1. I appreciate your input, and I hear that. But, I also hear people talking about funding real estate funds because of the high returns compared to other investment options. Also, construction is stagnant, occupancy is high, and rents are increasing. If there was a wall of capital, then wouldn't we see increased building and falling occupancy and rent? It seems like there is a disconnect. I don't know what the answer is, but the wall of capital idea needs some counter-evidence to these other signals. Do you have any insight about that?

  2. TravisV here.

    Kevin, do you understand how the author below arrives at the following conclusion?

    "I don’t know exactly what’s going to happen, but simple math based on the current level of interest rates leads me to believe that these risk premiums will be much wider in the future over longer time frames than they’ve been in the recent past."

  3. Sure. Doesn't that make sense to you? If we model stocks and bonds on a CAPM framework, then there are two main factors: changing interest rates and fluctuations in operating results. Both have worked against equities in the past 15 years, and interest rates have worked for bonds for 35 years. Equities still have the operating risk, but the interest rate risk can't really help bonds at this point. A portfolio established in long term bonds today is locking in very low returns.

    Is there something about this that you have a different view on?

    1. TravisV here.

      I think the author has a very different sense of future probabilities than I do. What I'm really curious about is your own sense of future probabilities.

      Right now, "Risk Premium" is code for "Probability that a Recession is Coming"

      In the medium-term, I think there's a 25% chance that we'll consistently have inflation around 0% to 0.5%. In that case, equity risk premiums will increase, interest rates will fall, bonds will do well and U.S. stocks will do poorly.

      But that probably won't happen. Instead, I expect inflation to remain higher than 1.0%, equity risk premiums will fall and the S&P 500 will be 10%+ higher than where it currently is.

      While I think equity risk premiums are highly likely to fall, it's harder to say where the yield on the 10-year treasury will go. I think it's conceivable that a 10-year UST yield of 1.8% will be consistent with falling equity risk premiums. Of course, I'd like to see the 10-year yield go much, much higher than that but that might not happen.

      Another thing I'm pretty confident about: over the next five years, either the 10-year U.S. Treasury might do poorly or the S&P 500 might do poorly. But BOTH will not do poorly over a five-year period. That is extremely unlikely.

    2. Sorry, I'm going to be annoying and debate your priors.

      I think changes in stock prices will come more from changing expectations in real output, not from changing inflation expectations.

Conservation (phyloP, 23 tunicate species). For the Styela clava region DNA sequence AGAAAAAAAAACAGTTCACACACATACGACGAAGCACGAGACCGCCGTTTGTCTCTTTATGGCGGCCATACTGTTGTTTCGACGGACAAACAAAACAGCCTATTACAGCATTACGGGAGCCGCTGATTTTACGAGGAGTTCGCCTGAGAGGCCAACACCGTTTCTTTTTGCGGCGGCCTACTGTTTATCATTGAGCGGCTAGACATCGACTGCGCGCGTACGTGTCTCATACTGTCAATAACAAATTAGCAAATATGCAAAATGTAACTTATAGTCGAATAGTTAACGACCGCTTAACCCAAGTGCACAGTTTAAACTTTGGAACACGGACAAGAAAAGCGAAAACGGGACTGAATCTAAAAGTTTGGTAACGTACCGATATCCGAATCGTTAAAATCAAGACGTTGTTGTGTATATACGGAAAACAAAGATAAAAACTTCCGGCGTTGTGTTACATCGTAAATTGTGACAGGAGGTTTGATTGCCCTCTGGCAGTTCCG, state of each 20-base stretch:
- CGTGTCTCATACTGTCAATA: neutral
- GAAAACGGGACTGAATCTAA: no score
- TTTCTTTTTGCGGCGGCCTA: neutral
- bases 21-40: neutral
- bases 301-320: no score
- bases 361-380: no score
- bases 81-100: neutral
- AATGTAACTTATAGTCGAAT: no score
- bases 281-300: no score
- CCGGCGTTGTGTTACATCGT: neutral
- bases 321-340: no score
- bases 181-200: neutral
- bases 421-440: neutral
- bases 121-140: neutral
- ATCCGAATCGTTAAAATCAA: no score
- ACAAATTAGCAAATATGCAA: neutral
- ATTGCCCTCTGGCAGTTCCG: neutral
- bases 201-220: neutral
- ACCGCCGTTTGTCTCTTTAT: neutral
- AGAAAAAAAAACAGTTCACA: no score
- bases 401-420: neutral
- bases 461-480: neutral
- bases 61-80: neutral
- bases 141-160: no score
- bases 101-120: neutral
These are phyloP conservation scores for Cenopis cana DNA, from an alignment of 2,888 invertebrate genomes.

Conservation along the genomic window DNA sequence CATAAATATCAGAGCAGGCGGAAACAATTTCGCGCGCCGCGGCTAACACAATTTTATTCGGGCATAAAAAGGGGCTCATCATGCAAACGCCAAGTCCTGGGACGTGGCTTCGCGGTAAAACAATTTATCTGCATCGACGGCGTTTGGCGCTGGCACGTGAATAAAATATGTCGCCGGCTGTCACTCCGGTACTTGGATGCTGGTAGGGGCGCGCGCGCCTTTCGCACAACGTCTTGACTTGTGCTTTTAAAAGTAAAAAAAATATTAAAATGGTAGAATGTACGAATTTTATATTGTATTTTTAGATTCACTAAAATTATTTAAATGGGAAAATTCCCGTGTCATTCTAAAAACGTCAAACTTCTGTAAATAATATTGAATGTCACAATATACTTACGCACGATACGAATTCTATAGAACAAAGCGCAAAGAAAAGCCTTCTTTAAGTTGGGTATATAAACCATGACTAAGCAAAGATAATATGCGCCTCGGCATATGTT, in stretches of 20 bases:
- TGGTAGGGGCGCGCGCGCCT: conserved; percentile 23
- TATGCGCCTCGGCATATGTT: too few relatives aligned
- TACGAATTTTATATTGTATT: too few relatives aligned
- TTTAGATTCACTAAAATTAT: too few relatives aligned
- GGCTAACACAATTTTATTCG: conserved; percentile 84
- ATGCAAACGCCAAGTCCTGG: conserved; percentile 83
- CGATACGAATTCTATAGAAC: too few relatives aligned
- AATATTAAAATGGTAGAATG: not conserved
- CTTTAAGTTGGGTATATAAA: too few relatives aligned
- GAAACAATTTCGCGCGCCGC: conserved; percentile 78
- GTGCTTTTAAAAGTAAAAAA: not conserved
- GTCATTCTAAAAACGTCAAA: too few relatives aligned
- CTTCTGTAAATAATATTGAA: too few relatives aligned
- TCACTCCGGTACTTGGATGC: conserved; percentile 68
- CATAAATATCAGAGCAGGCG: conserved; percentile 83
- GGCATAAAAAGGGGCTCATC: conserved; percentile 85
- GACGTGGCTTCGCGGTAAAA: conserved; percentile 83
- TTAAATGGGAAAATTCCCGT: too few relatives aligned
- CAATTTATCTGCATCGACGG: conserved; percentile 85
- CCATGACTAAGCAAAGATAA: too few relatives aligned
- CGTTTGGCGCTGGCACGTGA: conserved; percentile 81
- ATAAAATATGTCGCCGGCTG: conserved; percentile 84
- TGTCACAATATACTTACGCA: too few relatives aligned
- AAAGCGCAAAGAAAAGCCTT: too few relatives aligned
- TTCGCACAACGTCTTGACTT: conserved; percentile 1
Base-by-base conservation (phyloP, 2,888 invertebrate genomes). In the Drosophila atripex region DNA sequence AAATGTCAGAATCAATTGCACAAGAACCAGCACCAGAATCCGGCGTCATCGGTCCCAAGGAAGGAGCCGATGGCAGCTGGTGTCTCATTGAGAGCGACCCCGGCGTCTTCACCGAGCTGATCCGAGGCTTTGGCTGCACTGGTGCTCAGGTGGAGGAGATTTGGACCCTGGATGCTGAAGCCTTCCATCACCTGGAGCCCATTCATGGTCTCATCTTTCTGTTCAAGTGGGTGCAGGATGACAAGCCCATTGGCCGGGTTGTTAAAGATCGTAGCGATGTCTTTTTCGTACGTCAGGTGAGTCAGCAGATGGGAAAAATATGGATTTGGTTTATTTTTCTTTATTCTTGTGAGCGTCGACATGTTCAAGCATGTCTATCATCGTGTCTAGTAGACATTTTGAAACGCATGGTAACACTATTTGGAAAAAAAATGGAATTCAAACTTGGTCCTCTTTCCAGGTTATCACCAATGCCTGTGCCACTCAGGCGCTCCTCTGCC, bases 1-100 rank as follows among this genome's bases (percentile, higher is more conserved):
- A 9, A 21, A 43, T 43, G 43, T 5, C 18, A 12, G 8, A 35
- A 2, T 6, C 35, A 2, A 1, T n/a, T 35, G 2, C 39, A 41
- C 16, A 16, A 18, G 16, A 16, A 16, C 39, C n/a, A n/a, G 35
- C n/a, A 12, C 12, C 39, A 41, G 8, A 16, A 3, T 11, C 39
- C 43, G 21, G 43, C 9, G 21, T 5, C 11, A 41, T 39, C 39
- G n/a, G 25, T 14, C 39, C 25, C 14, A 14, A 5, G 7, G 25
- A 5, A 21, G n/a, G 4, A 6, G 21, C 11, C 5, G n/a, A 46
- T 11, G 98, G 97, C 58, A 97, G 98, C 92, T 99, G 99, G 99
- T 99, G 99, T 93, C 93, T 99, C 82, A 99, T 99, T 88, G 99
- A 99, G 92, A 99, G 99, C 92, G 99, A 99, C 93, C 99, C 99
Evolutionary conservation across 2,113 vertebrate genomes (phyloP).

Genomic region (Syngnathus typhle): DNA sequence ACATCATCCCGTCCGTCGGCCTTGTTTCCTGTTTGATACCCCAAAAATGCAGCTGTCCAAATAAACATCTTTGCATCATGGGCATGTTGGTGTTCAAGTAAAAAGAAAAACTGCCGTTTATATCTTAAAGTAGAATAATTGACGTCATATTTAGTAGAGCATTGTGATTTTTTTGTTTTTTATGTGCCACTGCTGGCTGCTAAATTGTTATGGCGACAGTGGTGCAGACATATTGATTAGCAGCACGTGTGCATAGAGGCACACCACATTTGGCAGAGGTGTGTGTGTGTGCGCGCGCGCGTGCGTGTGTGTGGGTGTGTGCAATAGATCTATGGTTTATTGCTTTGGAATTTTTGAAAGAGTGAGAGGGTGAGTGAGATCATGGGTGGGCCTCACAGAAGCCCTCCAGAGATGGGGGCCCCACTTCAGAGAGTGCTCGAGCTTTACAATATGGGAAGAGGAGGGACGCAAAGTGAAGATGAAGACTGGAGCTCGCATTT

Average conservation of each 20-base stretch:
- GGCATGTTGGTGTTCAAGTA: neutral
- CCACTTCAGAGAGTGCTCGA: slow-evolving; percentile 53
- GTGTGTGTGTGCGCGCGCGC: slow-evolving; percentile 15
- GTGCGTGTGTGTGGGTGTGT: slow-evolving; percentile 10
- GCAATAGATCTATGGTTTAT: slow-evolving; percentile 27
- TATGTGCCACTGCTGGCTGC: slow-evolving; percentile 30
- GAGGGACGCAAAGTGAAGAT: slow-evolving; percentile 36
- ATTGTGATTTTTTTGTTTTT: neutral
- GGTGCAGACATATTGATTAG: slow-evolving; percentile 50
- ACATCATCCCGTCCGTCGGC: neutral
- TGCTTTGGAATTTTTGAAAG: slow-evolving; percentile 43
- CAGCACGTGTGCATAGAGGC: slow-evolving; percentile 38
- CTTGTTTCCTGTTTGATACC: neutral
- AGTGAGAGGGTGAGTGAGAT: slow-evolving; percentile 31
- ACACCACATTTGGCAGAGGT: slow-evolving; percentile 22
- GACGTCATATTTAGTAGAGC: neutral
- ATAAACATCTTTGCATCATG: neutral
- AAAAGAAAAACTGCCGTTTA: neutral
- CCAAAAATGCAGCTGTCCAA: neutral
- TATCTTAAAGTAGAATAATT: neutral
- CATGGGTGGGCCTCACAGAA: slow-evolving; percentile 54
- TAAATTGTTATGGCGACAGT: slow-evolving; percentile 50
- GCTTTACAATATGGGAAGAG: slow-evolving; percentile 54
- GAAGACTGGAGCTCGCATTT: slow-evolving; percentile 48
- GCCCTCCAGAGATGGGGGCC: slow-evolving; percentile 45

In your consistent low inflation scenario, I think stocks will do quite well. Bonds won't suffer capital losses in that scenario, but their income relative to stocks will be very low.

      Your rising inflation scenario will also lead to good stock returns. It will lead to capital losses in nominal long term bonds if inflation expectations rise.

      I would need to see evidence of changing total returns to capital to change my expectations. If the 10 year has a yield of 1.8%, equity premiums will remain high. If the 10 year is below 2% and equity premiums fall significantly, either NGDP will be much lower, or stock prices will be through the roof.

      To be honest, I'm not well versed in the academic work here, but it seems like the causation is usually treated as going from low growth expectations to low interest rates. It seems more likely to me that low interest rates lead to both high equity premiums and low growth rates, because the low rates are a signal of low risk tolerance, and thus lower investment into transformative productive assets.

      I agree with your last paragraph. That would probably only come about with 1970's level inflation, which is unlikely.

    3. TravisV here.

      I feel like I have a simple model with a few variables that are really critical while you have a sophisticated model with lots of variables that are really critical.

      My prior is that monetary policy and sticky wages are really really really really important. Due to tight money (decreases in expected NGDP) and sticky wages, the U.S. economy has been like a factory operating at 60% capacity. Therefore, Bernanke's increases in expected NGDP have driven ENORMOUS gains in expected real growth. Sumner's key point is that large increases in expected NGDP result in large increases in RGDP plus teeny bumps higher in inflation.

      Even today, I still believe there's lots of slack out there. Even after all these gains, I still sincerely believe easier money could still create huge increases in expected real growth and therefore real stock prices.

      U.S. stocks seem to agree with my simple model. Just look how strongly they react to even small positive surprises like Japan's the other day.

      [As an aside, it's not quite clear to me how sticky wages fits into your thinking on all of this stuff]

      In my simple model, a high risk premium just means investors fear there's a high probability that a Lost Decade of low NGDP like Japan's is in our future. And a low risk premium implies the opposite: investors expect consistent 1%+ inflation and stability.